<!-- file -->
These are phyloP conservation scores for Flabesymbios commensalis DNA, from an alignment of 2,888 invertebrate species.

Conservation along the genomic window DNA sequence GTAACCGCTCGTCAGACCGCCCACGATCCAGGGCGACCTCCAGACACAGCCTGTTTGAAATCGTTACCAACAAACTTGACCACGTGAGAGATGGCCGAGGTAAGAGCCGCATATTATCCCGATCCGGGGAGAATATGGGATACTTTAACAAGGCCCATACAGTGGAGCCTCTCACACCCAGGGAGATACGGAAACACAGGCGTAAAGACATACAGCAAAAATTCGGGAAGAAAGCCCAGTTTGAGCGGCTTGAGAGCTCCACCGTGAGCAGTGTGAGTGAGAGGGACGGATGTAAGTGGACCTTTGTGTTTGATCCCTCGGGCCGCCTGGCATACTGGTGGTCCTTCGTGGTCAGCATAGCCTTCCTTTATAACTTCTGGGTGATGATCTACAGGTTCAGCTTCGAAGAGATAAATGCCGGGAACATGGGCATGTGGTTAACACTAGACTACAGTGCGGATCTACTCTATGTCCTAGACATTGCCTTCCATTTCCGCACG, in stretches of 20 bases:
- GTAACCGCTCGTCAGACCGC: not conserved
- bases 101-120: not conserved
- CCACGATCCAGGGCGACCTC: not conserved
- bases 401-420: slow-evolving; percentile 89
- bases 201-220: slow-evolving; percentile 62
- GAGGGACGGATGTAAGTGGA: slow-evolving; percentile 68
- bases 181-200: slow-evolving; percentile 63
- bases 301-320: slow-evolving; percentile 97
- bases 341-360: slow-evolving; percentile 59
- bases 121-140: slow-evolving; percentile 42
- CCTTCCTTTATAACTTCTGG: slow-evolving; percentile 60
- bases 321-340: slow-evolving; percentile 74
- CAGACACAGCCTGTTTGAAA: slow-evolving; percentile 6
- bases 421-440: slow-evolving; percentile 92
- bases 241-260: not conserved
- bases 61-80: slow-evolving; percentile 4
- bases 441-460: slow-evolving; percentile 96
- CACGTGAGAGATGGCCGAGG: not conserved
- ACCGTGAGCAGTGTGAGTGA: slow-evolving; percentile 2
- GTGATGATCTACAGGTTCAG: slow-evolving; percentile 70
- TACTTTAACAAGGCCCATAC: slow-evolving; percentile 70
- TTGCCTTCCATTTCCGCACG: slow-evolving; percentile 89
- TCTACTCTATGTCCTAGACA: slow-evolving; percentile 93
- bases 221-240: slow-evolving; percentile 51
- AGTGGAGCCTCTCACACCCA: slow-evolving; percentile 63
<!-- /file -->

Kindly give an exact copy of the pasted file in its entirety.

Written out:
These are phyloP conservation scores for Flabesymbios commensalis DNA, from an alignment of 2,888 invertebrate species.

Conservation along the genomic window DNA sequence GTAACCGCTCGTCAGACCGCCCACGATCCAGGGCGACCTCCAGACACAGCCTGTTTGAAATCGTTACCAACAAACTTGACCACGTGAGAGATGGCCGAGGTAAGAGCCGCATATTATCCCGATCCGGGGAGAATATGGGATACTTTAACAAGGCCCATACAGTGGAGCCTCTCACACCCAGGGAGATACGGAAACACAGGCGTAAAGACATACAGCAAAAATTCGGGAAGAAAGCCCAGTTTGAGCGGCTTGAGAGCTCCACCGTGAGCAGTGTGAGTGAGAGGGACGGATGTAAGTGGACCTTTGTGTTTGATCCCTCGGGCCGCCTGGCATACTGGTGGTCCTTCGTGGTCAGCATAGCCTTCCTTTATAACTTCTGGGTGATGATCTACAGGTTCAGCTTCGAAGAGATAAATGCCGGGAACATGGGCATGTGGTTAACACTAGACTACAGTGCGGATCTACTCTATGTCCTAGACATTGCCTTCCATTTCCGCACG, in stretches of 20 bases:
- GTAACCGCTCGTCAGACCGC: not conserved
- bases 101-120: not conserved
- CCACGATCCAGGGCGACCTC: not conserved
- bases 401-420: slow-evolving; percentile 89
- bases 201-220: slow-evolving; percentile 62
- GAGGGACGGATGTAAGTGGA: slow-evolving; percentile 68
- bases 181-200: slow-evolving; percentile 63
- bases 301-320: slow-evolving; percentile 97
- bases 341-360: slow-evolving; percentile 59
- bases 121-140: slow-evolving; percentile 42
- CCTTCCTTTATAACTTCTGG: slow-evolving; percentile 60
- bases 321-340: slow-evolving; percentile 74
- CAGACACAGCCTGTTTGAAA: slow-evolving; percentile 6
- bases 421-440: slow-evolving; percentile 92
- bases 241-260: not conserved
- bases 61-80: slow-evolving; percentile 4
- bases 441-460: slow-evolving; percentile 96
- CACGTGAGAGATGGCCGAGG: not conserved
- ACCGTGAGCAGTGTGAGTGA: slow-evolving; percentile 2
- GTGATGATCTACAGGTTCAG: slow-evolving; percentile 70
- TACTTTAACAAGGCCCATAC: slow-evolving; percentile 70
- TTGCCTTCCATTTCCGCACG: slow-evolving; percentile 89
- TCTACTCTATGTCCTAGACA: slow-evolving; percentile 93
- bases 221-240: slow-evolving; percentile 51
- AGTGGAGCCTCTCACACCCA: slow-evolving; percentile 63